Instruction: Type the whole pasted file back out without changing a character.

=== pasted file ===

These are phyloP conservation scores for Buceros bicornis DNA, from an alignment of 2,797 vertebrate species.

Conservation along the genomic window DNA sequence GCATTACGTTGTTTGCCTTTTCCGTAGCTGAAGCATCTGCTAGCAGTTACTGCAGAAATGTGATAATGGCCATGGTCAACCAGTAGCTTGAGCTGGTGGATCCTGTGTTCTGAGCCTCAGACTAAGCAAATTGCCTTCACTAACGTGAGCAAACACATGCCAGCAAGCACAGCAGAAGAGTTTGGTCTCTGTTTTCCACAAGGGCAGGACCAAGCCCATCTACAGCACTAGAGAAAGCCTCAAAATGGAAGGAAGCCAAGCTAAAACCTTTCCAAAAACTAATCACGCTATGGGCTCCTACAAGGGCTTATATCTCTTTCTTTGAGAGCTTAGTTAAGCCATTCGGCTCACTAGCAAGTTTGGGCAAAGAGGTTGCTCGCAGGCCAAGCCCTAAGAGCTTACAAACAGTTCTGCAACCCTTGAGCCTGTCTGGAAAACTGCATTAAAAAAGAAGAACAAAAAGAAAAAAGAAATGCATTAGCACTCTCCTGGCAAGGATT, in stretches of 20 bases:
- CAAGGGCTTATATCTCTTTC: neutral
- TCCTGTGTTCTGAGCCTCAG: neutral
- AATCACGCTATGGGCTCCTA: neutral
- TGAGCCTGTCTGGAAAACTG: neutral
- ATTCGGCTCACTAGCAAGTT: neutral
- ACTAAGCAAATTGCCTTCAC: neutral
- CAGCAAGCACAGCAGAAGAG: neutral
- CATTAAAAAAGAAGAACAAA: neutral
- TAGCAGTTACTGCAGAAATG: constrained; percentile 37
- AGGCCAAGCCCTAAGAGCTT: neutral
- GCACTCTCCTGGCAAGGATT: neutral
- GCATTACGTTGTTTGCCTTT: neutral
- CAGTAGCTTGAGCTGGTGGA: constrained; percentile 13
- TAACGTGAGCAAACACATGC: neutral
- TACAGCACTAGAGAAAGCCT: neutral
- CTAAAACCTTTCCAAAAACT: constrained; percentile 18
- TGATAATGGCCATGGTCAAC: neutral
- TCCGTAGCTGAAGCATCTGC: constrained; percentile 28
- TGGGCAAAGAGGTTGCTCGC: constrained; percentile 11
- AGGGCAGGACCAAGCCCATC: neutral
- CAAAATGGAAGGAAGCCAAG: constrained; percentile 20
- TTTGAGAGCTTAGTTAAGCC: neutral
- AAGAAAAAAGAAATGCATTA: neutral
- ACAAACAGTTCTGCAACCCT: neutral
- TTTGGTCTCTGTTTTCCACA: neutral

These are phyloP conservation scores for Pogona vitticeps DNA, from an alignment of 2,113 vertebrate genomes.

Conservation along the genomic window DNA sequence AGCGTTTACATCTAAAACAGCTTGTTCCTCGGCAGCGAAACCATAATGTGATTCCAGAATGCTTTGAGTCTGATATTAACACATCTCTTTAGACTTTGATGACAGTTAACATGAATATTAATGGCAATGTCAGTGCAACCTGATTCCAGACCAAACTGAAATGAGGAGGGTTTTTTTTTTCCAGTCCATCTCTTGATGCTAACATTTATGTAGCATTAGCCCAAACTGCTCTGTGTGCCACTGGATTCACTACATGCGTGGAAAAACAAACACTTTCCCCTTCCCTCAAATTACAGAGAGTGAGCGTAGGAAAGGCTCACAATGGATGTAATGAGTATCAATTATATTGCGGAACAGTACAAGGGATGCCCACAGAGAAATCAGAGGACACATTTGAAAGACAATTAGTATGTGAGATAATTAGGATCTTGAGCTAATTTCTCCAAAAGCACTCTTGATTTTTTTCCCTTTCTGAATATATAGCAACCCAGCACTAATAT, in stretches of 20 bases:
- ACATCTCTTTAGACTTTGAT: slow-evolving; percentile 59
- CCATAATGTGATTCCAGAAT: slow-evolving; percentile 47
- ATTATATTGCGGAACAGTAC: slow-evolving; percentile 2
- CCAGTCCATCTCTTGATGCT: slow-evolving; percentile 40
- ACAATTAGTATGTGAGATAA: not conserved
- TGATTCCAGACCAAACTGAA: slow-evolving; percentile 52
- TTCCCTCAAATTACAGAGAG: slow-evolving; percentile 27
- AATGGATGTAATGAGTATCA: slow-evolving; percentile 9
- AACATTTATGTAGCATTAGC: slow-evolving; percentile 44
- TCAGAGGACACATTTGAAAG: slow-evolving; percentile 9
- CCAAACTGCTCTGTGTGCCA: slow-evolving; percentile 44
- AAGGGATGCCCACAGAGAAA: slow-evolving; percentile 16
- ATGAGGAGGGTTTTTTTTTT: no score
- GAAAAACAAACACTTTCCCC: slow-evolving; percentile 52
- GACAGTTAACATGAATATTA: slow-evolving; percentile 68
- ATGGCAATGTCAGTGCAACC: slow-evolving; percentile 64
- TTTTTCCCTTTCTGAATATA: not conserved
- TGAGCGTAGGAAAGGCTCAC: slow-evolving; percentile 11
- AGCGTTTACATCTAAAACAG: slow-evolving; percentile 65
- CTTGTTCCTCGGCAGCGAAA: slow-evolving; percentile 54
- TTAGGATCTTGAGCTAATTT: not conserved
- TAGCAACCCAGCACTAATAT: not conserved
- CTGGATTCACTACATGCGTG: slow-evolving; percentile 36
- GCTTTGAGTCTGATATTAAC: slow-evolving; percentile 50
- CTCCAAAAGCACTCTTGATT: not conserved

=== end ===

These are phyloP conservation scores for Buceros bicornis DNA, from an alignment of 2,797 vertebrate species.

Conservation along the genomic window DNA sequence GCATTACGTTGTTTGCCTTTTCCGTAGCTGAAGCATCTGCTAGCAGTTACTGCAGAAATGTGATAATGGCCATGGTCAACCAGTAGCTTGAGCTGGTGGATCCTGTGTTCTGAGCCTCAGACTAAGCAAATTGCCTTCACTAACGTGAGCAAACACATGCCAGCAAGCACAGCAGAAGAGTTTGGTCTCTGTTTTCCACAAGGGCAGGACCAAGCCCATCTACAGCACTAGAGAAAGCCTCAAAATGGAAGGAAGCCAAGCTAAAACCTTTCCAAAAACTAATCACGCTATGGGCTCCTACAAGGGCTTATATCTCTTTCTTTGAGAGCTTAGTTAAGCCATTCGGCTCACTAGCAAGTTTGGGCAAAGAGGTTGCTCGCAGGCCAAGCCCTAAGAGCTTACAAACAGTTCTGCAACCCTTGAGCCTGTCTGGAAAACTGCATTAAAAAAGAAGAACAAAAAGAAAAAAGAAATGCATTAGCACTCTCCTGGCAAGGATT, in stretches of 20 bases:
- CAAGGGCTTATATCTCTTTC: neutral
- TCCTGTGTTCTGAGCCTCAG: neutral
- AATCACGCTATGGGCTCCTA: neutral
- TGAGCCTGTCTGGAAAACTG: neutral
- ATTCGGCTCACTAGCAAGTT: neutral
- ACTAAGCAAATTGCCTTCAC: neutral
- CAGCAAGCACAGCAGAAGAG: neutral
- CATTAAAAAAGAAGAACAAA: neutral
- TAGCAGTTACTGCAGAAATG: constrained; percentile 37
- AGGCCAAGCCCTAAGAGCTT: neutral
- GCACTCTCCTGGCAAGGATT: neutral
- GCATTACGTTGTTTGCCTTT: neutral
- CAGTAGCTTGAGCTGGTGGA: constrained; percentile 13
- TAACGTGAGCAAACACATGC: neutral
- TACAGCACTAGAGAAAGCCT: neutral
- CTAAAACCTTTCCAAAAACT: constrained; percentile 18
- TGATAATGGCCATGGTCAAC: neutral
- TCCGTAGCTGAAGCATCTGC: constrained; percentile 28
- TGGGCAAAGAGGTTGCTCGC: constrained; percentile 11
- AGGGCAGGACCAAGCCCATC: neutral
- CAAAATGGAAGGAAGCCAAG: constrained; percentile 20
- TTTGAGAGCTTAGTTAAGCC: neutral
- AAGAAAAAAGAAATGCATTA: neutral
- ACAAACAGTTCTGCAACCCT: neutral
- TTTGGTCTCTGTTTTCCACA: neutral

These are phyloP conservation scores for Pogona vitticeps DNA, from an alignment of 2,113 vertebrate genomes.

Conservation along the genomic window DNA sequence AGCGTTTACATCTAAAACAGCTTGTTCCTCGGCAGCGAAACCATAATGTGATTCCAGAATGCTTTGAGTCTGATATTAACACATCTCTTTAGACTTTGATGACAGTTAACATGAATATTAATGGCAATGTCAGTGCAACCTGATTCCAGACCAAACTGAAATGAGGAGGGTTTTTTTTTTCCAGTCCATCTCTTGATGCTAACATTTATGTAGCATTAGCCCAAACTGCTCTGTGTGCCACTGGATTCACTACATGCGTGGAAAAACAAACACTTTCCCCTTCCCTCAAATTACAGAGAGTGAGCGTAGGAAAGGCTCACAATGGATGTAATGAGTATCAATTATATTGCGGAACAGTACAAGGGATGCCCACAGAGAAATCAGAGGACACATTTGAAAGACAATTAGTATGTGAGATAATTAGGATCTTGAGCTAATTTCTCCAAAAGCACTCTTGATTTTTTTCCCTTTCTGAATATATAGCAACCCAGCACTAATAT, in stretches of 20 bases:
- ACATCTCTTTAGACTTTGAT: slow-evolving; percentile 59
- CCATAATGTGATTCCAGAAT: slow-evolving; percentile 47
- ATTATATTGCGGAACAGTAC: slow-evolving; percentile 2
- CCAGTCCATCTCTTGATGCT: slow-evolving; percentile 40
- ACAATTAGTATGTGAGATAA: not conserved
- TGATTCCAGACCAAACTGAA: slow-evolving; percentile 52
- TTCCCTCAAATTACAGAGAG: slow-evolving; percentile 27
- AATGGATGTAATGAGTATCA: slow-evolving; percentile 9
- AACATTTATGTAGCATTAGC: slow-evolving; percentile 44
- TCAGAGGACACATTTGAAAG: slow-evolving; percentile 9
- CCAAACTGCTCTGTGTGCCA: slow-evolving; percentile 44
- AAGGGATGCCCACAGAGAAA: slow-evolving; percentile 16
- ATGAGGAGGGTTTTTTTTTT: no score
- GAAAAACAAACACTTTCCCC: slow-evolving; percentile 52
- GACAGTTAACATGAATATTA: slow-evolving; percentile 68
- ATGGCAATGTCAGTGCAACC: slow-evolving; percentile 64
- TTTTTCCCTTTCTGAATATA: not conserved
- TGAGCGTAGGAAAGGCTCAC: slow-evolving; percentile 11
- AGCGTTTACATCTAAAACAG: slow-evolving; percentile 65
- CTTGTTCCTCGGCAGCGAAA: slow-evolving; percentile 54
- TTAGGATCTTGAGCTAATTT: not conserved
- TAGCAACCCAGCACTAATAT: not conserved
- CTGGATTCACTACATGCGTG: slow-evolving; percentile 36
- GCTTTGAGTCTGATATTAAC: slow-evolving; percentile 50
- CTCCAAAAGCACTCTTGATT: not conserved